I love series. My must-buy list is mainly comprised series books. My eagerness for the next story filled with characters and worlds that I love is intense.
I’m not alone.
Why We Love Them
Genre fiction has been built on series from the beginning. The Sherlock Holmes short stories appeared in Victorian magazines long before they were novels or collections. These stories became so popular that readers actually wore black armbands when Holmes died. (A move that was reversed a few years later, an early example of a reader-demanded retcon.)
People bond to fictional characters and always have. They want more stories about them. In medieval Western Europe, stories about the mythical King Arthur expanded to serve this need, so much that we today find it difficult to separate the fictional from the real-life basis for the legend.
A good series offers readers people they love, a familiar setting, and a promise that they will be entertained in the same manner as the previous books. That’s why worldbuilding is so important. For me, it’s the remembered satisfaction that looms the largest. As readers, we all want to replicate good experiences.
A brand-new story requires us to take a leap into the unknown. It can be done, obviously, as that’s how we find more favorite stories, but this is exactly the reason that publishers look for “comp”: books featuring a similar premise or voice that entice readers toward something new.
Series Build Worlds
Sometimes a series is more than familiar characters. Sometimes it’s familiar settings. And sometimes it’s an entire world constructed over time that becomes so vast it’s actually shorthand for a certain type of story.
In superhero comics, a “Gotham City” story immediately promises a dark mystery. Gotham itself has become a genre. When introducing a new character to readers, DC Comics will connect them to a familiar character like Batman and/or a familiar setting like Gotham. There’s a reason that Batman has a huge fictional family and it’s not because Bruce Wayne is the perfect dad. (That’s Alfred.) It’s because readers buy into the new heroes or villains if they’re tied to Gotham.
In a similar fashion, another genre, romance, has done the exactly same thing with stories set in England’s Regency era. The most fascinating element of this world, however, is that while DC Comics does this deliberately, Regency Romancelandia has been created by the unconscious collaboration of literally thousands of authors.
If a reader picks up a Regency Romance, they know there will be carriages, drawing rooms, a particular set of social rules, and familiar settings, like gentleman’s clubs, Almack’s, or the ever-popular hosted dance. The characters may be new, the author may be new, but the familiar details help pull readers into those new stories.
Readers are fine with the fifty zillion dukes running around Regency Romancelandia because they like stories about Dukes and don’t care if that’s realistic, any more than Batman readers care that Gotham has fifty zillion heroes now and it remains the same terrifying place. Make Gotham a happies place and the stories change. Take away all the Dukes, and the stories change.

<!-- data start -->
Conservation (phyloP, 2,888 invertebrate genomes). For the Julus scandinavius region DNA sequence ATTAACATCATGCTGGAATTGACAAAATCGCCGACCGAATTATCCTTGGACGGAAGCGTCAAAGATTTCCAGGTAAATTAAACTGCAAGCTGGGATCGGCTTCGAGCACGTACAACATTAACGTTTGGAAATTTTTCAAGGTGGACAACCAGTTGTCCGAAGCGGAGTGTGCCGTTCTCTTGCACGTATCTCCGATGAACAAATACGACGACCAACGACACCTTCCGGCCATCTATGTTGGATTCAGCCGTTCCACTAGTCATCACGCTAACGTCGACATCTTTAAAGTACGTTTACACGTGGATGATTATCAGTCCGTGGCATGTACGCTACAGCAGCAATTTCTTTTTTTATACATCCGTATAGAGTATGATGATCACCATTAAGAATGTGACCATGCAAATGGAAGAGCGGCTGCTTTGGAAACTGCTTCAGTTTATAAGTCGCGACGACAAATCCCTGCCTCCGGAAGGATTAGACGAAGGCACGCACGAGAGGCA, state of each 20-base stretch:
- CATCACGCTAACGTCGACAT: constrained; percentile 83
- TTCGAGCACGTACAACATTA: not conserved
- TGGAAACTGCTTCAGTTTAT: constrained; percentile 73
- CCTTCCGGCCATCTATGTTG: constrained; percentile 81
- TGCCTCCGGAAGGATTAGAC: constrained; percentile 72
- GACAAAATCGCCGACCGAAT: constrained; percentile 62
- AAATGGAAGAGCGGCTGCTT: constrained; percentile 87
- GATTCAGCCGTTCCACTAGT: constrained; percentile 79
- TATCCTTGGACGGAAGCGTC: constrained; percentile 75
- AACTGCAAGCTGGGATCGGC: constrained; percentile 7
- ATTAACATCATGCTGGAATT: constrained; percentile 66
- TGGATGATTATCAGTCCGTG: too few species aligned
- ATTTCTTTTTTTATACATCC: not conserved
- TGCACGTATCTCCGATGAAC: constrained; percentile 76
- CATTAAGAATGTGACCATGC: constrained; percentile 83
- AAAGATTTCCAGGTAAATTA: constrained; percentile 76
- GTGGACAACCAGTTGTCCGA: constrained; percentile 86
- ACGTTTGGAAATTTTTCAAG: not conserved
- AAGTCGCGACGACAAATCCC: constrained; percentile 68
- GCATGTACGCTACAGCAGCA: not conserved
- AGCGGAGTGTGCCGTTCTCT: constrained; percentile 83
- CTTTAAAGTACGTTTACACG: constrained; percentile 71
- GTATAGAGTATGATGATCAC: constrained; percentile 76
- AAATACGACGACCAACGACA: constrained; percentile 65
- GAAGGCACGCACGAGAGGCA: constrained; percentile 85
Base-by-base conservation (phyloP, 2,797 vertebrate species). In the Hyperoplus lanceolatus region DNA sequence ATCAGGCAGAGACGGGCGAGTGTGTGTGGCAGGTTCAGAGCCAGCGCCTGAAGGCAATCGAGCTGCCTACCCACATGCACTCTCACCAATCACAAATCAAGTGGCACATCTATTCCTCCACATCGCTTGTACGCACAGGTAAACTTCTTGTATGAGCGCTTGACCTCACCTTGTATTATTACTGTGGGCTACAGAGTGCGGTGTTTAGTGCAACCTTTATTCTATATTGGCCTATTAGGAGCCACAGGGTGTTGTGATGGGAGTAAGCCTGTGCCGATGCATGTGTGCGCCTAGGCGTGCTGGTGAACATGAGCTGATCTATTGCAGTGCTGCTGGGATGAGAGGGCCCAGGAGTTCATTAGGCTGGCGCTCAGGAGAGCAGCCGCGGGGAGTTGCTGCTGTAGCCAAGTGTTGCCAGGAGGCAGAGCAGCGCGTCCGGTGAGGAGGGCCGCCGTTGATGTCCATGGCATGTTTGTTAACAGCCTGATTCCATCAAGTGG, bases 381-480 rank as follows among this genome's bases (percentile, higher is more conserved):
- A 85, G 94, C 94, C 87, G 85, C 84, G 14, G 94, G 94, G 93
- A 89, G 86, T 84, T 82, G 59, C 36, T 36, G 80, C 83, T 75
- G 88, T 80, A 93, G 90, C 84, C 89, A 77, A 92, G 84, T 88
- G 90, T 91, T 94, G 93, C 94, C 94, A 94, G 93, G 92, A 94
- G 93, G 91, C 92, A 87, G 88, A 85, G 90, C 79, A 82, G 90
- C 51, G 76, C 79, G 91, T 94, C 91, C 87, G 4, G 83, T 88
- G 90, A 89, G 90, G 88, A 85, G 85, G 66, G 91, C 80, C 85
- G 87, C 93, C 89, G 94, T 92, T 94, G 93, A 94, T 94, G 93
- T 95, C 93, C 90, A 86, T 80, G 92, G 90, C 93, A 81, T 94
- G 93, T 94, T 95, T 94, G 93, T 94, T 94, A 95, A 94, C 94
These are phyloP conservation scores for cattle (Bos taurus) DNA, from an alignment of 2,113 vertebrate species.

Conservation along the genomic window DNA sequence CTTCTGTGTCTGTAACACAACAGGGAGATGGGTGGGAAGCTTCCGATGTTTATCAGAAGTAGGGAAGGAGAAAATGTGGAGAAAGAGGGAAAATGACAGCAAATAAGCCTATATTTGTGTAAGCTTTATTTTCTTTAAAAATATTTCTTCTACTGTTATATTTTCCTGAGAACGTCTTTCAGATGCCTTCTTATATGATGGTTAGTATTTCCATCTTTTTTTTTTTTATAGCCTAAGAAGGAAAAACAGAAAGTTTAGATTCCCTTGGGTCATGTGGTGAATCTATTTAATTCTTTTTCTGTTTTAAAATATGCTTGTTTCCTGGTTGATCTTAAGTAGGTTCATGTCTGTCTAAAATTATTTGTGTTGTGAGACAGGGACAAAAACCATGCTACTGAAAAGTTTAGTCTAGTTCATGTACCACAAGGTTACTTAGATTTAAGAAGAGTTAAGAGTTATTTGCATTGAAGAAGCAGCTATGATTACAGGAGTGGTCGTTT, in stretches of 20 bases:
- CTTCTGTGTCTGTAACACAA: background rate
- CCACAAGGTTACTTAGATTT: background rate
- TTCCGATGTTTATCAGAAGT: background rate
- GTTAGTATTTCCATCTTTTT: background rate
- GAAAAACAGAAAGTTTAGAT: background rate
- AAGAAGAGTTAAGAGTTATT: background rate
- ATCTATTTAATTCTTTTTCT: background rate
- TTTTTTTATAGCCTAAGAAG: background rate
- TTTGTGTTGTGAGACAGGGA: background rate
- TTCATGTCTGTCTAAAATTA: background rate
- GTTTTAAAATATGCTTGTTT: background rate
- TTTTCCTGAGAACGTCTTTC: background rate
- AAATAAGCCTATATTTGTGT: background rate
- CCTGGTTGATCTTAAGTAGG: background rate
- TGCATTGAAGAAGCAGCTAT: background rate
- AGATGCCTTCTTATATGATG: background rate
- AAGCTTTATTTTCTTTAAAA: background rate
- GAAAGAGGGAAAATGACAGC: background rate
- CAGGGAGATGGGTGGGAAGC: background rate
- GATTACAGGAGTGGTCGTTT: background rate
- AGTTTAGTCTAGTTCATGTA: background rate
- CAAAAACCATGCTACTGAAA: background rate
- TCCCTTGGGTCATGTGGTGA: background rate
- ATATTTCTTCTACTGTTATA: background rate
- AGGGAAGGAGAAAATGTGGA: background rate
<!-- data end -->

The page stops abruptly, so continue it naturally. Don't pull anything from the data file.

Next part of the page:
However, there’s a problem to all this familiarity.
The Downside of Series Reading
The primary issue for readers with series books is that, eventually, they run out of steam and provide diminishing returns. Or, like Arthur Conan Doyle with Sherlock Holmes, the author themselves are tired of the character,
This demand for more of the same is a publishing problem. too Publishers see how well a series is doing and so they pay the author for more of the same. That makes surface sense except that creativity is not a widget and, eventually, an author can only do so much with their creation. Or want to. Even Michael Connelly’s long-running Bosch mystery series began running out of steam after over 20 years and Connelly has swapped to a new lead character.
Superhero comics sidestep this issue by hiring different creators every year or so. (Or even sooner.) Or they rely on endless reimagining and retcons that change the flavor of the original stories. This has problems, too, however, as anyone who has argued over which actor was the best live-action Batman knows. (For the record, I punt, and go with Kevin Conroy.)
Prose novels, however, usually have a single creator. Doyle eventually wrote other novels but never achieved the same success with them and returned to Holmes. While I’m grateful to have more Holmes stories, I also recognize the wear and tear this must have caused Doyle and many Holmes readers to say the character was not quite the same after his resurrection.
There’s another problem with series as well. They lock our imaginations into one setting and into one world. They often don’t expand our understanding but contract it. Sometimes we don’t need more of the same. Sometimes we need different. Sometimes society needs something different. Rather than new stories being influenced by a series that doesn’t reflect our current society, instead many publishers buy books that are more of the same, in the worst way.
We don’t need another Sherlock Holmes.
We need someone new, in a new world. We don’t need the next Doyle. We need the next innovator.
Be Open to New Worlds
I said at the beginning that I love series but I’ve also learned that while I need to fill that craving, I also need to branch out. The best feeling is finding something new and falling in love with it. That thrill of discovery is even better than the relaxation of something familiar.
After all, that’s the way I find new series.